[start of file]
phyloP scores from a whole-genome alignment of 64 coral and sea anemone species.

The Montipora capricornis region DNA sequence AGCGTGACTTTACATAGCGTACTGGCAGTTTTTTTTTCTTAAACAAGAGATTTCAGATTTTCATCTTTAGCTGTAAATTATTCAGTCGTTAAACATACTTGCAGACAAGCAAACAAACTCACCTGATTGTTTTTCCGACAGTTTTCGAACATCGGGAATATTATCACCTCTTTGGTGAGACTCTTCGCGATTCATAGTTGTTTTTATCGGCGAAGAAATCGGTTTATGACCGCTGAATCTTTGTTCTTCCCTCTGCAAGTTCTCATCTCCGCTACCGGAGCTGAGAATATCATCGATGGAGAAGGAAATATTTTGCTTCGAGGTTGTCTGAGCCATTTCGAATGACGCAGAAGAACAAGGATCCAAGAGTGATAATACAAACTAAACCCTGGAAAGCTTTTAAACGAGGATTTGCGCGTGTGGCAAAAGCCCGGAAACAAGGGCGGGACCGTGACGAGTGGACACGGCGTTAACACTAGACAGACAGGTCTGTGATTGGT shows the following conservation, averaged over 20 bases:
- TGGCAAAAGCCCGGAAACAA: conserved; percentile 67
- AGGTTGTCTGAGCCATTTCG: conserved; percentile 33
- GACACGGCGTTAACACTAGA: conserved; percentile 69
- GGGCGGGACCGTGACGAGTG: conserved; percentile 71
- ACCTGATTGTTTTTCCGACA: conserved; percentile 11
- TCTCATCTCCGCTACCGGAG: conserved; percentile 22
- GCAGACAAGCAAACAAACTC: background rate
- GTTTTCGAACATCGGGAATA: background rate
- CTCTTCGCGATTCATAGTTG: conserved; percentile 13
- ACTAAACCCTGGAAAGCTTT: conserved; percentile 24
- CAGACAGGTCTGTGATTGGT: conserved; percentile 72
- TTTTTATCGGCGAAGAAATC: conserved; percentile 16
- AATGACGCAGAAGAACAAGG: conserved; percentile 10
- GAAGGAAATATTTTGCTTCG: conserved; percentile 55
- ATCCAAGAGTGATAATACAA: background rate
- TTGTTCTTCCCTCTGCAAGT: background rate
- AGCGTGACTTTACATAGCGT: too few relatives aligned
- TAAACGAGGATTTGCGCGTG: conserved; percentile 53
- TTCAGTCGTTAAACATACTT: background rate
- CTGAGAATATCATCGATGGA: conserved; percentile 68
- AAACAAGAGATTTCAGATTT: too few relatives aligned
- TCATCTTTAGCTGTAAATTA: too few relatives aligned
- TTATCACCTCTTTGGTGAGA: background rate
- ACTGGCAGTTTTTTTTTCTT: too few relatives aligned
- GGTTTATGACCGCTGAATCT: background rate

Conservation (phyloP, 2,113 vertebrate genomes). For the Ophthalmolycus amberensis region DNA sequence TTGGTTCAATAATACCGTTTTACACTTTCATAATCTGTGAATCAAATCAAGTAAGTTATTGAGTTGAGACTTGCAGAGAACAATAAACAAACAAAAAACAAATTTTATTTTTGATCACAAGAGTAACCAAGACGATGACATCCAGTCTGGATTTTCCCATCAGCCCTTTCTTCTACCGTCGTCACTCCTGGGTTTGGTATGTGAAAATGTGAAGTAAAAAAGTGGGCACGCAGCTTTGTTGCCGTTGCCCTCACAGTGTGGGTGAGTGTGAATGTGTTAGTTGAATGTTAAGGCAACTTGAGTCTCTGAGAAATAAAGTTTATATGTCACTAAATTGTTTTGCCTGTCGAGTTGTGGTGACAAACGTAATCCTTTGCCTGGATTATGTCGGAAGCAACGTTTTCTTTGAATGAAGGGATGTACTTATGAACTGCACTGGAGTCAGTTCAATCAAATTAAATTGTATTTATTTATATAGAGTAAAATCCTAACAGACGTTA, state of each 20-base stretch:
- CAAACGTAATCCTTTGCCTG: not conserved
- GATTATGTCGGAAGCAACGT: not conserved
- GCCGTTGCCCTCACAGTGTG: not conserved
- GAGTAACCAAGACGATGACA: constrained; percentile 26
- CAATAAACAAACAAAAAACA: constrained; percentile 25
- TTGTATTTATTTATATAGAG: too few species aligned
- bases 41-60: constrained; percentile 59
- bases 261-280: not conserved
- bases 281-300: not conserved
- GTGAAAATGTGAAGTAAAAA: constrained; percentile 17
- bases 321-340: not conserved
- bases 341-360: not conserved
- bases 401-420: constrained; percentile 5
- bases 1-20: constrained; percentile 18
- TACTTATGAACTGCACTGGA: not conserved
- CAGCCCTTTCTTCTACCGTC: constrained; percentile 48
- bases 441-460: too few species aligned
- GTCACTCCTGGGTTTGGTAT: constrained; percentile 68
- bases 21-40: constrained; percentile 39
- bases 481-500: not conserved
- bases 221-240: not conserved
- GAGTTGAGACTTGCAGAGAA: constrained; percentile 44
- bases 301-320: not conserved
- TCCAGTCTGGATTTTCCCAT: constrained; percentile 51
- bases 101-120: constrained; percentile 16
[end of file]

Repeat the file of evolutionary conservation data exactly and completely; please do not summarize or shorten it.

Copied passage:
phyloP scores from a whole-genome alignment of 64 coral and sea anemone species.

The Montipora capricornis region DNA sequence AGCGTGACTTTACATAGCGTACTGGCAGTTTTTTTTTCTTAAACAAGAGATTTCAGATTTTCATCTTTAGCTGTAAATTATTCAGTCGTTAAACATACTTGCAGACAAGCAAACAAACTCACCTGATTGTTTTTCCGACAGTTTTCGAACATCGGGAATATTATCACCTCTTTGGTGAGACTCTTCGCGATTCATAGTTGTTTTTATCGGCGAAGAAATCGGTTTATGACCGCTGAATCTTTGTTCTTCCCTCTGCAAGTTCTCATCTCCGCTACCGGAGCTGAGAATATCATCGATGGAGAAGGAAATATTTTGCTTCGAGGTTGTCTGAGCCATTTCGAATGACGCAGAAGAACAAGGATCCAAGAGTGATAATACAAACTAAACCCTGGAAAGCTTTTAAACGAGGATTTGCGCGTGTGGCAAAAGCCCGGAAACAAGGGCGGGACCGTGACGAGTGGACACGGCGTTAACACTAGACAGACAGGTCTGTGATTGGT shows the following conservation, averaged over 20 bases:
- TGGCAAAAGCCCGGAAACAA: conserved; percentile 67
- AGGTTGTCTGAGCCATTTCG: conserved; percentile 33
- GACACGGCGTTAACACTAGA: conserved; percentile 69
- GGGCGGGACCGTGACGAGTG: conserved; percentile 71
- ACCTGATTGTTTTTCCGACA: conserved; percentile 11
- TCTCATCTCCGCTACCGGAG: conserved; percentile 22
- GCAGACAAGCAAACAAACTC: background rate
- GTTTTCGAACATCGGGAATA: background rate
- CTCTTCGCGATTCATAGTTG: conserved; percentile 13
- ACTAAACCCTGGAAAGCTTT: conserved; percentile 24
- CAGACAGGTCTGTGATTGGT: conserved; percentile 72
- TTTTTATCGGCGAAGAAATC: conserved; percentile 16
- AATGACGCAGAAGAACAAGG: conserved; percentile 10
- GAAGGAAATATTTTGCTTCG: conserved; percentile 55
- ATCCAAGAGTGATAATACAA: background rate
- TTGTTCTTCCCTCTGCAAGT: background rate
- AGCGTGACTTTACATAGCGT: too few relatives aligned
- TAAACGAGGATTTGCGCGTG: conserved; percentile 53
- TTCAGTCGTTAAACATACTT: background rate
- CTGAGAATATCATCGATGGA: conserved; percentile 68
- AAACAAGAGATTTCAGATTT: too few relatives aligned
- TCATCTTTAGCTGTAAATTA: too few relatives aligned
- TTATCACCTCTTTGGTGAGA: background rate
- ACTGGCAGTTTTTTTTTCTT: too few relatives aligned
- GGTTTATGACCGCTGAATCT: background rate

Conservation (phyloP, 2,113 vertebrate genomes). For the Ophthalmolycus amberensis region DNA sequence TTGGTTCAATAATACCGTTTTACACTTTCATAATCTGTGAATCAAATCAAGTAAGTTATTGAGTTGAGACTTGCAGAGAACAATAAACAAACAAAAAACAAATTTTATTTTTGATCACAAGAGTAACCAAGACGATGACATCCAGTCTGGATTTTCCCATCAGCCCTTTCTTCTACCGTCGTCACTCCTGGGTTTGGTATGTGAAAATGTGAAGTAAAAAAGTGGGCACGCAGCTTTGTTGCCGTTGCCCTCACAGTGTGGGTGAGTGTGAATGTGTTAGTTGAATGTTAAGGCAACTTGAGTCTCTGAGAAATAAAGTTTATATGTCACTAAATTGTTTTGCCTGTCGAGTTGTGGTGACAAACGTAATCCTTTGCCTGGATTATGTCGGAAGCAACGTTTTCTTTGAATGAAGGGATGTACTTATGAACTGCACTGGAGTCAGTTCAATCAAATTAAATTGTATTTATTTATATAGAGTAAAATCCTAACAGACGTTA, state of each 20-base stretch:
- CAAACGTAATCCTTTGCCTG: not conserved
- GATTATGTCGGAAGCAACGT: not conserved
- GCCGTTGCCCTCACAGTGTG: not conserved
- GAGTAACCAAGACGATGACA: constrained; percentile 26
- CAATAAACAAACAAAAAACA: constrained; percentile 25
- TTGTATTTATTTATATAGAG: too few species aligned
- bases 41-60: constrained; percentile 59
- bases 261-280: not conserved
- bases 281-300: not conserved
- GTGAAAATGTGAAGTAAAAA: constrained; percentile 17
- bases 321-340: not conserved
- bases 341-360: not conserved
- bases 401-420: constrained; percentile 5
- bases 1-20: constrained; percentile 18
- TACTTATGAACTGCACTGGA: not conserved
- CAGCCCTTTCTTCTACCGTC: constrained; percentile 48
- bases 441-460: too few species aligned
- GTCACTCCTGGGTTTGGTAT: constrained; percentile 68
- bases 21-40: constrained; percentile 39
- bases 481-500: not conserved
- bases 221-240: not conserved
- GAGTTGAGACTTGCAGAGAA: constrained; percentile 44
- bases 301-320: not conserved
- TCCAGTCTGGATTTTCCCAT: constrained; percentile 51
- bases 101-120: constrained; percentile 16